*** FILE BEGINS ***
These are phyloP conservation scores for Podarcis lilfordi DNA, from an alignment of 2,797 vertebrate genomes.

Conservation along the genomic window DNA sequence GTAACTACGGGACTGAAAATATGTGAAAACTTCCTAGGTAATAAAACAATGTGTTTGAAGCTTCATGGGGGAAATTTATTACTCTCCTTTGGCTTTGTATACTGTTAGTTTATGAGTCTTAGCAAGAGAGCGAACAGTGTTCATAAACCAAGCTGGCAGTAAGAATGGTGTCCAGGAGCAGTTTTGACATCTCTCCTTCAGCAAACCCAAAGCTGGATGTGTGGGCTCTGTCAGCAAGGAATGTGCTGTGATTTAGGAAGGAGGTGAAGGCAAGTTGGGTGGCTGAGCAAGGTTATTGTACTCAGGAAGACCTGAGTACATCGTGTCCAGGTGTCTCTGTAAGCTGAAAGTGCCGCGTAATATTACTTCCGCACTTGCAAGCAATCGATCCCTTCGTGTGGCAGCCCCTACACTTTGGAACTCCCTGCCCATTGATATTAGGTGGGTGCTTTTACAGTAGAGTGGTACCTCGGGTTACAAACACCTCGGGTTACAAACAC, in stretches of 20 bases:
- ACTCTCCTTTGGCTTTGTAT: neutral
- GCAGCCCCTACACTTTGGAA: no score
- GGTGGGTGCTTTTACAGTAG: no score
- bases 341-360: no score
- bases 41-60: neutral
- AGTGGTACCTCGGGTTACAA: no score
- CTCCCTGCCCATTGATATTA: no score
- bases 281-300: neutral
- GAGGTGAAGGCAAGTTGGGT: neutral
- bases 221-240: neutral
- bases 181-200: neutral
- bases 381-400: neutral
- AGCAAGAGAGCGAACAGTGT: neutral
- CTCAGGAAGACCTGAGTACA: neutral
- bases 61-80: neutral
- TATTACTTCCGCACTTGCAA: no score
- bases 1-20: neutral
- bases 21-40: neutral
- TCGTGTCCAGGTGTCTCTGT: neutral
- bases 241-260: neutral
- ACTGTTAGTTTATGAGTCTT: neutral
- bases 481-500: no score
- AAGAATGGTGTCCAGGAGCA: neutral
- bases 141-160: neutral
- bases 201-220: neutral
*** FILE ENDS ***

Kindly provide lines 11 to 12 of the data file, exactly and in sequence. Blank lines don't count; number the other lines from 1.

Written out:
- GAGGTGAAGGCAAGTTGGGT: neutral
- bases 221-240: neutral